Tom Dula 

dulasign.jpg (28494 bytes) In July of 1866 a man came up to Lt. Col. James W. M. Grayson's home near Trade, Tennessee. He had come from Wilkes County. The man told Col. Grayson that his name was Tom Hall. He wanted to work on Grayson's farm to earn money for a new pair of boots. His were falling apart.
 

 

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Lt. Col. James W. M. Grayson

 

Grayson put Tom to work as a hired hand. After he worked long enough to earn the new pair of boots which was about a week Tom took off.

About July 10 just a few hours after Tom left Grayson's home the authories from Wilkes County came to Grayson's looking for a man named Tom Dula. Grayson knew from the description they were looking for his hired man who had called himself Tom Hall. Dula was accused of the murder of Laura Foster. She had died on June 18.

Grayson said he would help the posse find Dula. Grayson rode with the posse to Taylorsville (now Mountain City) to get the sheriff. The sheriff was in Shady Valley some miles away. Grayson decided to keep looking for Dula without the help of an official. The posse found Tom Dula nine miles west of Taylorsville at a place called Pandora. Tom was sitting on a rock in the creek soaking his feet because his new boots had rubbed blisters. Grayson dismounted and picked up a rock. He told Tom he was under arrest. Grayson didn't have to remove his gun during the arrest. It wasn't until the members of the posse wanted to hang Tom, that Grayson took out his gun. Grayson told the posse that he wanted Tom to get a fair trial. Grayson took Tom back to his farm in Trade. He put Tom in the barn and had his son W. F. Grayson who was a young boy at the time guard Tom during the night. The next day Grayson put Tom on a horse. He tied his hands and tied his feet underneath the belly of the horse. They headed to Wilkes County.

dula1.jpg (43995 bytes)

 

The trial took place in 1868 in Statesville. Tom was found guilty. On May 1, 1869 Tom was hanged in Statesville, North Carolina. Tom's casket was placed on a wagon for Tom to stand on during the hanging. He was given a chance to say some last words. Tom said, "I want everybody to know that I did not harm a single hair on that fair lady's head."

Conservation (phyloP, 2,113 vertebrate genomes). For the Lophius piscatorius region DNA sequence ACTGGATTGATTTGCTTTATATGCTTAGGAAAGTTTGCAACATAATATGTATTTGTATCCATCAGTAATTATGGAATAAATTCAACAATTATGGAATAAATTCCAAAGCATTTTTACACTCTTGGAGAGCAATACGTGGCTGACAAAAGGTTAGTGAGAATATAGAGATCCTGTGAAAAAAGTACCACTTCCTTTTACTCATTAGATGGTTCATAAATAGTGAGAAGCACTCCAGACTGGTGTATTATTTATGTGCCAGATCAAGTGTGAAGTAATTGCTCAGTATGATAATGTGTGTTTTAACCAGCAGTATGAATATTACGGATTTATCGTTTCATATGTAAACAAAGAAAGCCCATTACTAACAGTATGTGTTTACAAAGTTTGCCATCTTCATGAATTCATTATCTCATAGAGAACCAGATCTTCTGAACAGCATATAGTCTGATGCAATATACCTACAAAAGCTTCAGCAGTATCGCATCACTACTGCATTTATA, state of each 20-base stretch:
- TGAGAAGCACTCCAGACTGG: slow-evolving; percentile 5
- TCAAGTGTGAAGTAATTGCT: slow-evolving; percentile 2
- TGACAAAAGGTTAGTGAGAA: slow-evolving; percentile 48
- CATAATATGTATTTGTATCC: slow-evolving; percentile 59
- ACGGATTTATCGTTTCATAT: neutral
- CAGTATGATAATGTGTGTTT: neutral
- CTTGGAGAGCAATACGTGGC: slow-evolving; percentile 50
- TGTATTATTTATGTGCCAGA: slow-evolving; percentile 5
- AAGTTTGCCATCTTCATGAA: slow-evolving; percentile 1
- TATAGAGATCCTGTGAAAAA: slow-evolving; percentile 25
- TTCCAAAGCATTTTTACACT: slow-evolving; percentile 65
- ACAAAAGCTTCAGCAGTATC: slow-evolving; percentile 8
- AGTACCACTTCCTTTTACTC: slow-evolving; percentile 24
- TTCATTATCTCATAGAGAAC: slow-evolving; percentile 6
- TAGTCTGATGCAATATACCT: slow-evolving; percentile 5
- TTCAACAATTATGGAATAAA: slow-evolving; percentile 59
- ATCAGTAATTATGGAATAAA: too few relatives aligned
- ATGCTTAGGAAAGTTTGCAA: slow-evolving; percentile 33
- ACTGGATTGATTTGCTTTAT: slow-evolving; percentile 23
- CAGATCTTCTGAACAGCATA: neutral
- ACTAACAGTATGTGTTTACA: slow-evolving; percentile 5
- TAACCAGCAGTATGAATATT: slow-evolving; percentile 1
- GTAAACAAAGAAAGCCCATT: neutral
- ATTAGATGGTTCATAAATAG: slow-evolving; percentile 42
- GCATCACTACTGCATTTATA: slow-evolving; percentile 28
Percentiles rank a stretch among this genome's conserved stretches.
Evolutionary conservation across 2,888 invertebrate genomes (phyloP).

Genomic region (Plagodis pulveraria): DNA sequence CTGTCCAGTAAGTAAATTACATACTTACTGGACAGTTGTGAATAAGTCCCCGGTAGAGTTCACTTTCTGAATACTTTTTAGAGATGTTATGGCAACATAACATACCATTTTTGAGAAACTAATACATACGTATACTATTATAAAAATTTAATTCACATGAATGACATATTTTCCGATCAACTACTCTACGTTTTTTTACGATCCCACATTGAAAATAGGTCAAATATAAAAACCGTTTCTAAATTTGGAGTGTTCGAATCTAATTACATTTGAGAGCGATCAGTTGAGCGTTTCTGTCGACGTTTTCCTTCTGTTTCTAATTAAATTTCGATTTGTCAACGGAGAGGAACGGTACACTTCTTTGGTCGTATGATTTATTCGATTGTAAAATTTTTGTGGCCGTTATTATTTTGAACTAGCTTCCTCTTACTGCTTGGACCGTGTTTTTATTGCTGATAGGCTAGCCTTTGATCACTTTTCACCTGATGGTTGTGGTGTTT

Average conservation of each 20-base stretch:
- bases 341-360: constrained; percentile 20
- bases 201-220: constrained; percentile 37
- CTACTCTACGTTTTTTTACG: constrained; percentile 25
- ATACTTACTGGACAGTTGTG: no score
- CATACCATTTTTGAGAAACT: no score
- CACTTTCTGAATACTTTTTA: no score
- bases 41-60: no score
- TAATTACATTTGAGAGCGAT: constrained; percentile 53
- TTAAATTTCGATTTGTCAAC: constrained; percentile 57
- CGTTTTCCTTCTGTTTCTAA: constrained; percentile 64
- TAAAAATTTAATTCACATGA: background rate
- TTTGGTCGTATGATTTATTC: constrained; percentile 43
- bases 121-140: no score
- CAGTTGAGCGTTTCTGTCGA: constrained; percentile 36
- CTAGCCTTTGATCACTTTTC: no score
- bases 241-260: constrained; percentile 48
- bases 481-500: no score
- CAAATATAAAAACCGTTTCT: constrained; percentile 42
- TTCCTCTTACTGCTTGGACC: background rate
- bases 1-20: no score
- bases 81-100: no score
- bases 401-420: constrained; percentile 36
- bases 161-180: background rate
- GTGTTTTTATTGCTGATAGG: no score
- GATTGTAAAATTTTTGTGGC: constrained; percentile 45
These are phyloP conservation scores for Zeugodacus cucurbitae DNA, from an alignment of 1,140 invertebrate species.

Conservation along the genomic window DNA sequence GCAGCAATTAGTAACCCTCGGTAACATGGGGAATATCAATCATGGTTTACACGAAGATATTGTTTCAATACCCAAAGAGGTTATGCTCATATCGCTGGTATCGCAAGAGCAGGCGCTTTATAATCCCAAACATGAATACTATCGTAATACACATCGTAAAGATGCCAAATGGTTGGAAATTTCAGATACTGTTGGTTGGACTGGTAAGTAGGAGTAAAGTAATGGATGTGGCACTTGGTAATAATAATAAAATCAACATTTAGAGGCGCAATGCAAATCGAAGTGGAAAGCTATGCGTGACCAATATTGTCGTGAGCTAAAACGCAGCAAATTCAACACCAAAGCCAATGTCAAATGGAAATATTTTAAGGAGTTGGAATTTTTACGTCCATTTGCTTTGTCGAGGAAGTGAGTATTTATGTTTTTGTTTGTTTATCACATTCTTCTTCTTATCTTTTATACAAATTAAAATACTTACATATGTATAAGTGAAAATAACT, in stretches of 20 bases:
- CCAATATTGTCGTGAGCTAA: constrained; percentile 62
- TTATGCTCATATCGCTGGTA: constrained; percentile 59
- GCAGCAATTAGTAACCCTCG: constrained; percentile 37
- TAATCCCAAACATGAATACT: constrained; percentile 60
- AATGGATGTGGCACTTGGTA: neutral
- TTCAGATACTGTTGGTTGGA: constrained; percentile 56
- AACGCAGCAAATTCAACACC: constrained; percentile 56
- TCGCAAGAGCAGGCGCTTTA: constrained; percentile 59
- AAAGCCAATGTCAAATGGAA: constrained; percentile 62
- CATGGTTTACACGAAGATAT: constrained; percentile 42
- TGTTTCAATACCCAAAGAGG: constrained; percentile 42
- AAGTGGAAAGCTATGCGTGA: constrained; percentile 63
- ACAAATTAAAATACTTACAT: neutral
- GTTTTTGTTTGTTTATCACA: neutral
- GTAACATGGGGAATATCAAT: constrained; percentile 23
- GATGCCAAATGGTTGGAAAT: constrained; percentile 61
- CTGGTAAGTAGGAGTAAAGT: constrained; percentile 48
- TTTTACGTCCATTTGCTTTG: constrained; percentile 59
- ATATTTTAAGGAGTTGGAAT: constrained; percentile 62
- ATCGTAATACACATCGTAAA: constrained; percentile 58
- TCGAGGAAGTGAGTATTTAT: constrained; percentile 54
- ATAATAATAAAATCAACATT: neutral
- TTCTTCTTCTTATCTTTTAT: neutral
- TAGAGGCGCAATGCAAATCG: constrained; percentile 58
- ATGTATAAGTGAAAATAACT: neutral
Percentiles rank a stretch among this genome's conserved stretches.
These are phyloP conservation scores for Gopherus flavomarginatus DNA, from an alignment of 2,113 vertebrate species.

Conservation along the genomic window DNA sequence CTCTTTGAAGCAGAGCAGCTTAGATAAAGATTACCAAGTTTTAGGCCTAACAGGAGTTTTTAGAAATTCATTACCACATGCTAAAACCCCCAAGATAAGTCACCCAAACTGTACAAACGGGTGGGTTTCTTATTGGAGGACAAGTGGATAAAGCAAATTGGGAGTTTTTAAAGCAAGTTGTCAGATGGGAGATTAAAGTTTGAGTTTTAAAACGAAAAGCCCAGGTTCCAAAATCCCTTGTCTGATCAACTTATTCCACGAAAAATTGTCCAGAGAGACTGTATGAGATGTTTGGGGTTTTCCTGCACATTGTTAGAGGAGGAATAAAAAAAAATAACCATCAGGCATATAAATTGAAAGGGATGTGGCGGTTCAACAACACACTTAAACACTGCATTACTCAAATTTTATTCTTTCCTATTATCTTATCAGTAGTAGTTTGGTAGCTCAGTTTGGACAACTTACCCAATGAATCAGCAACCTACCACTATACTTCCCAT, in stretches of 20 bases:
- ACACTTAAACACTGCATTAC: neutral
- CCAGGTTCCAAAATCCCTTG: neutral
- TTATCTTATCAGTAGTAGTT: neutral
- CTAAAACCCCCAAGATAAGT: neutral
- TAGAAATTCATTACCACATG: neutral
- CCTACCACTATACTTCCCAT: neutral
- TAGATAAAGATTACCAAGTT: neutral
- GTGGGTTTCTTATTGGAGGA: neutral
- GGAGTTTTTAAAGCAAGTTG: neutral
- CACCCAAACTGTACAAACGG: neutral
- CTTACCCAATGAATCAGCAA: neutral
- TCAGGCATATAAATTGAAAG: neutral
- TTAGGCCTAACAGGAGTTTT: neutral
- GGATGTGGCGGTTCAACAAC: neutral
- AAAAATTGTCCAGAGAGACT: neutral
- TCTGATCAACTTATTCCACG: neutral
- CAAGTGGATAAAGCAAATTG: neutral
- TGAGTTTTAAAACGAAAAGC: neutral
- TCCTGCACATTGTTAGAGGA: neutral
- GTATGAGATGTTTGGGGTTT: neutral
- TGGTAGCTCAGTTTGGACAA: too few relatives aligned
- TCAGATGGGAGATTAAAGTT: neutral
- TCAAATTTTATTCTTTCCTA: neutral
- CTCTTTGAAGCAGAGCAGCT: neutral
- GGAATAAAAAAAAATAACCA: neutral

This is the foot stone at Tom Dula's grave site. Notice the dates are different from the headstone above. The headstone is wrong. dula2.jpg (43686 bytes)
grayson's tombstone.jpg (215664 bytes) Lt. Col. James W. M. Grayson was buried in the graveyard at the Zionville Baptist Church. This is in North Carolina just before you reach the Tennessee state line.

Gillam Bannon Grayson, Col. Grayson nephew from Laurel Bloomery, along with Henry Whittier went to Memphis to record the Ballad of Tom Dooley for Victor Records on October 1, 1929. It became popular in the late 1950s when the Kingston Trio re-released the song.This ballad tells the story.

Chorus

Hang down your head Tom Dooley
Hang down your head and cry
Hang down your head Tom Dooley
Poor boy you're bound to die.

I met her on the mountain
And there I tuck her life;
I met her on the mountain
And stobbed her with my knife

Chorus

Hang down your head Tom Dooley
Hang down your head and cry
Hang down your head Tom Dooley
Poor boy you're bound to die.

This time tomorrer
Reckon where I"ll be?-
If it hadn' -a been for Grayson
I'd be-a been in Tennessee.

Chorus

Hang down your head Tom Dooley
Hang down your head and cry
Hang down your head Tom Dooley
Poor boy you're bound to die.

This time tomorrer
Reckon where I'll be?-
In some lonesome valley
A-hangin' on a white oak tree.

Chorus

Hang down your head Tom Dooley
Hang down your head and cry
Hang down your head Tom Dooley
Poor boy you're bound to die.

 

(No longer an active link.) http://members.spree.com/martianchic1/rocknroll2.htm

 

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